Video Of Obafemi Awolowo’s Prison In Lekki The prison, where Awolowo was kept for a few months in 1963 in Lekki, on the outskirts of the city of Lagos, Nigeria is in the same condition as when he would have been held prisoner.
The Lagos state has renovated parts of the building and made it into a museum, but the prison room, the bathroom, his bed, clothes and even his famous spectacles are on display. Our BattaBox presenter is given the tour of the prison where Obafemi Awolowo stayed, where it now has photos of his political colleagues, newspaper clippings and headlines from when he was sentenced to treason, and also a new bust to celebrate and remember Awolowo.
Video Of Obafemi Awolowo’s Prison In Lekki In 1963 Chief Obafemi Awolow was found guilty of conspiring to overthrow the government of Nigeria and sentenced to 10 years imprisonment. A coup d’etat in 1966 led to his release in July. The prison was originally, over 300 years ago, a slave trade port owned by a Portuguese slave trader named Lecqi.
The remains of structures of the slave trade still remain at the compound – including the Point of No Return and the underground prison where slaves were kept before they were sold abroad.
The grave of Mr Lecqi also still survives, where he died from malaria and was buried upright. Chief Obafemi Jeremiah Oyeniyi Awolowo was a nationalist who moved to a position of prominence in the struggle for Independence.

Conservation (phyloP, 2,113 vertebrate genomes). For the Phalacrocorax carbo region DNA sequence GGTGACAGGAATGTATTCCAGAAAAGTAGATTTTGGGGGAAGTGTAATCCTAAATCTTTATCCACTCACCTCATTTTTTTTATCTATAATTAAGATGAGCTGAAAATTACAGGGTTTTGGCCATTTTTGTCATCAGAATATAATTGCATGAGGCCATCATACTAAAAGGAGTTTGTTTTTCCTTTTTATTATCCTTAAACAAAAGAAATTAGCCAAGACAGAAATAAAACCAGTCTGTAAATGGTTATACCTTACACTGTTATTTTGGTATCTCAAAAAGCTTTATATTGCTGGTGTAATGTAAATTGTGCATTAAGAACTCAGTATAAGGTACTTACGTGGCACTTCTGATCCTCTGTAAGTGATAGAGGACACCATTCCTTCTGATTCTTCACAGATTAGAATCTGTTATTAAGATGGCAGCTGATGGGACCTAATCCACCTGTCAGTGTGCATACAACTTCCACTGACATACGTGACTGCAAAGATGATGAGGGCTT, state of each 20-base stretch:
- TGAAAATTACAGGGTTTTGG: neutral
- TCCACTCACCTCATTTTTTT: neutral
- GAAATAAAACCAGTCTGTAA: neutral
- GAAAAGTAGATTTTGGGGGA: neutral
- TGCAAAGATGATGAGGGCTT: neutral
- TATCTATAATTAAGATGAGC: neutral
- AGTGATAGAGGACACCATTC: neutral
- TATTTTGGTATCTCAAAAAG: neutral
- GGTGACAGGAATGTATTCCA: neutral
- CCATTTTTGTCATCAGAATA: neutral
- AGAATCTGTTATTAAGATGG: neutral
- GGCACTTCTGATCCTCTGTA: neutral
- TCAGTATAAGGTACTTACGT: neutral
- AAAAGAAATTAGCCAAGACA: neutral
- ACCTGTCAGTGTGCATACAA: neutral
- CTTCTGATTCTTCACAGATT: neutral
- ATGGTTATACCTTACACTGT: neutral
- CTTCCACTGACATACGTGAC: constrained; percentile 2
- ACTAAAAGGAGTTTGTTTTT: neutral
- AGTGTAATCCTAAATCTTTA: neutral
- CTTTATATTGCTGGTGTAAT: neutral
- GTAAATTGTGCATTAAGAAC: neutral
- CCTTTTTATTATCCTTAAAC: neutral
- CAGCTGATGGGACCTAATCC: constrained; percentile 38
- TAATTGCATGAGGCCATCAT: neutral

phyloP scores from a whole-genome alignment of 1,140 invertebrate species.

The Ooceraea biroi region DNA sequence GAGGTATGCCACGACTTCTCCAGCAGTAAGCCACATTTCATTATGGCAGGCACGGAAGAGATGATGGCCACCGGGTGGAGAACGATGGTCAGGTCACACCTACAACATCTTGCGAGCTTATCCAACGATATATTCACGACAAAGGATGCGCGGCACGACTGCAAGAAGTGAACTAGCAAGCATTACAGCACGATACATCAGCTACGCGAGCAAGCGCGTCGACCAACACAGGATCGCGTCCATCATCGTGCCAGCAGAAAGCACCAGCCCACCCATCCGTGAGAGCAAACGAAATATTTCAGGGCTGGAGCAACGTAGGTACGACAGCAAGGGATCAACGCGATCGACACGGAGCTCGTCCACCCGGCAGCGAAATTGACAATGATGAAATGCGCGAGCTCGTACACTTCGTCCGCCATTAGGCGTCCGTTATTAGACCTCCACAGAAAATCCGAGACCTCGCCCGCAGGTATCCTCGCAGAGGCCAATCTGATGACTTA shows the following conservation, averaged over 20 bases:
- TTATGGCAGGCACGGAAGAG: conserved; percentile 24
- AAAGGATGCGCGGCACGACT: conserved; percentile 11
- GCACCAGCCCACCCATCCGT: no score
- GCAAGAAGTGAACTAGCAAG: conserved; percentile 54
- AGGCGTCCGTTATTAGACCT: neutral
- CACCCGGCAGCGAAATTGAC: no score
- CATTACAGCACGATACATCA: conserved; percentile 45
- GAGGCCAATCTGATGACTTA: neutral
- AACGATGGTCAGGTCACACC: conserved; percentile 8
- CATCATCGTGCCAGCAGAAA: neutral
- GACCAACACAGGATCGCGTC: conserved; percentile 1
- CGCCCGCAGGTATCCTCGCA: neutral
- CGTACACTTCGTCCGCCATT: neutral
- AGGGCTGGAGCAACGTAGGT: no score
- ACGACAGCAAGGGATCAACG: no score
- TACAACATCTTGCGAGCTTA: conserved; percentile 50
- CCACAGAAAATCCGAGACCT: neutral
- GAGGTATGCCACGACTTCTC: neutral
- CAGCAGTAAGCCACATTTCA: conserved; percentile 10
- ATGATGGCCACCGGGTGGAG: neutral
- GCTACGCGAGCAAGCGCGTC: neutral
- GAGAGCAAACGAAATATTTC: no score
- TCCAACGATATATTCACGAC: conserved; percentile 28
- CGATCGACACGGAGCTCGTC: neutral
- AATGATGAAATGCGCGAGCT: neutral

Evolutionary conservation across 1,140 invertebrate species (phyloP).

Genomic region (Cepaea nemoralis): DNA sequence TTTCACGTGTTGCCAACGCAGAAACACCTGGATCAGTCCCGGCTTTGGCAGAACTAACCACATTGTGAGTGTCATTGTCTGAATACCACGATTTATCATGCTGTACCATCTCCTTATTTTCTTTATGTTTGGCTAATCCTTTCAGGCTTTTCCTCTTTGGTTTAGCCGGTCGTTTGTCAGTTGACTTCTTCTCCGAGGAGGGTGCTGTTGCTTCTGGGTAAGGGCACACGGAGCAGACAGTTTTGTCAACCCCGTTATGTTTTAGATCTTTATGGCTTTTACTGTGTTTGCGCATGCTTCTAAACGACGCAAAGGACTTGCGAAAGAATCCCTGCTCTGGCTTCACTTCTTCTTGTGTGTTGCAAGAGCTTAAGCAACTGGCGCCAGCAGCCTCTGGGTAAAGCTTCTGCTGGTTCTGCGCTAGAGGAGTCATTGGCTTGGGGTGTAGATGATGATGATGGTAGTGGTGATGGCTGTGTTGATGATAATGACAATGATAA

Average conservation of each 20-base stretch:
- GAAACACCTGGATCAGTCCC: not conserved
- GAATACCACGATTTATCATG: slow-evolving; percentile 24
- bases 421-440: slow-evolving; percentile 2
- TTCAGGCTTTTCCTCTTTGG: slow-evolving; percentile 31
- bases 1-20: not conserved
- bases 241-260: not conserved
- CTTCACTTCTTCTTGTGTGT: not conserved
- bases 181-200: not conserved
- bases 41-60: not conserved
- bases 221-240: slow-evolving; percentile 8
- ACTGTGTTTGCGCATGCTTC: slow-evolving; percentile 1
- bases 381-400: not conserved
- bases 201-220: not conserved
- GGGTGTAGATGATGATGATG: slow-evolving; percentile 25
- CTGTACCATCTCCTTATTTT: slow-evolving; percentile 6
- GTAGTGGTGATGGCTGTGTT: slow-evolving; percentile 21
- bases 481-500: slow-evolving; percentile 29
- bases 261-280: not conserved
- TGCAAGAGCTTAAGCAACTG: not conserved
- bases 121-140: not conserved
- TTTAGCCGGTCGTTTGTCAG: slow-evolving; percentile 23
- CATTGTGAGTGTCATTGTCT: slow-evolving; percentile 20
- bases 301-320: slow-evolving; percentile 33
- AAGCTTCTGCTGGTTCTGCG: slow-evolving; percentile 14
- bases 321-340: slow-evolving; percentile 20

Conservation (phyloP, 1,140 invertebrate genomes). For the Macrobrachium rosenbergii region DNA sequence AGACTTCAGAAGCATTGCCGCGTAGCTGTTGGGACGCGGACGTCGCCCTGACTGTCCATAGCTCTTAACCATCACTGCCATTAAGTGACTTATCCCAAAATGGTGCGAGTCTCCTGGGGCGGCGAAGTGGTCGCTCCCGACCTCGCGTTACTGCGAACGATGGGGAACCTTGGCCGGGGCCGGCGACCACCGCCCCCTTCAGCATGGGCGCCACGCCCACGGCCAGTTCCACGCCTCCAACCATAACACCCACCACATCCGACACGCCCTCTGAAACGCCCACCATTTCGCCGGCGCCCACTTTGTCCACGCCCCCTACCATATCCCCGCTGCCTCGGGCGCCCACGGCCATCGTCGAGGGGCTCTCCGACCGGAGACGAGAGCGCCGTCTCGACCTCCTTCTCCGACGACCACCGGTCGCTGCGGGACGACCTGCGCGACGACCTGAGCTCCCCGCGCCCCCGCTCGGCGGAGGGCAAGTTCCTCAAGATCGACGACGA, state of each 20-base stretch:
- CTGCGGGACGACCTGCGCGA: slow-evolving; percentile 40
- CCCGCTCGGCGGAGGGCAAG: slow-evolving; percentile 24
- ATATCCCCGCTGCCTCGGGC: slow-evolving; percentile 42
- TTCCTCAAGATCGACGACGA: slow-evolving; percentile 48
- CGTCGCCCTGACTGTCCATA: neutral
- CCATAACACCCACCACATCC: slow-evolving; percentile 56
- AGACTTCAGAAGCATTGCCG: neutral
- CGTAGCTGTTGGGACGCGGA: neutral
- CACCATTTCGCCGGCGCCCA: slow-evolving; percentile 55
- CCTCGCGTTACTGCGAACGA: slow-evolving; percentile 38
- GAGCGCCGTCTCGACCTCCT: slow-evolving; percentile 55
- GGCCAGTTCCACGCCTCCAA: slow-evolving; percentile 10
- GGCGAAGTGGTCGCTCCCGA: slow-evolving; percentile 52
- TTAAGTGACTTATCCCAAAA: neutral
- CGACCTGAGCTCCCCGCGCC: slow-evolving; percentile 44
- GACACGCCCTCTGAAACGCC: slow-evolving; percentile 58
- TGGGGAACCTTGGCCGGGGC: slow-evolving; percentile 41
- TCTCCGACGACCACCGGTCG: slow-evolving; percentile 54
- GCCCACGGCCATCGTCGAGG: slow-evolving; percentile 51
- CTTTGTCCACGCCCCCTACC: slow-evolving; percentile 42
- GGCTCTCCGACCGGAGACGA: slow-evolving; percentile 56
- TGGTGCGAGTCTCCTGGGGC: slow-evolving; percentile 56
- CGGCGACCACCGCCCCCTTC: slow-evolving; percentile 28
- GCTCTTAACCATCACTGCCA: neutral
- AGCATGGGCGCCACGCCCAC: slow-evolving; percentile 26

In 1945, he wrote his first book entitled “Path to Nigerian Freedom”. After Nigeria gained independence in 1960, Obafemi Awolowo ran for the Presidency three times, but never victorious, nevertheless remained a major opposition figure.
Some of Awolowo’s most notable acheivements include granting free primary education, free healthcare, he built the first skyscraper in Ibadan – Coco House (which still remains the tallest building in the city!), and also established WNTV (West Nigeria Television), the first television station in Africa.
“I love Obafemi Awolowo because he gave us free education,” explains one Nigerian lady. “And free health.” “I enjoyed free education because of Awolowo.
If other leaders had done what he did, the Nigeria would be a better place,” explains a Nigerian trader. Awolowo died at his home in Ikenne, Ogun state in 1987, aged 78. What are your thoughts on Obafemi Awolowo and his role in Nigerian history? Do you think he was a good leader?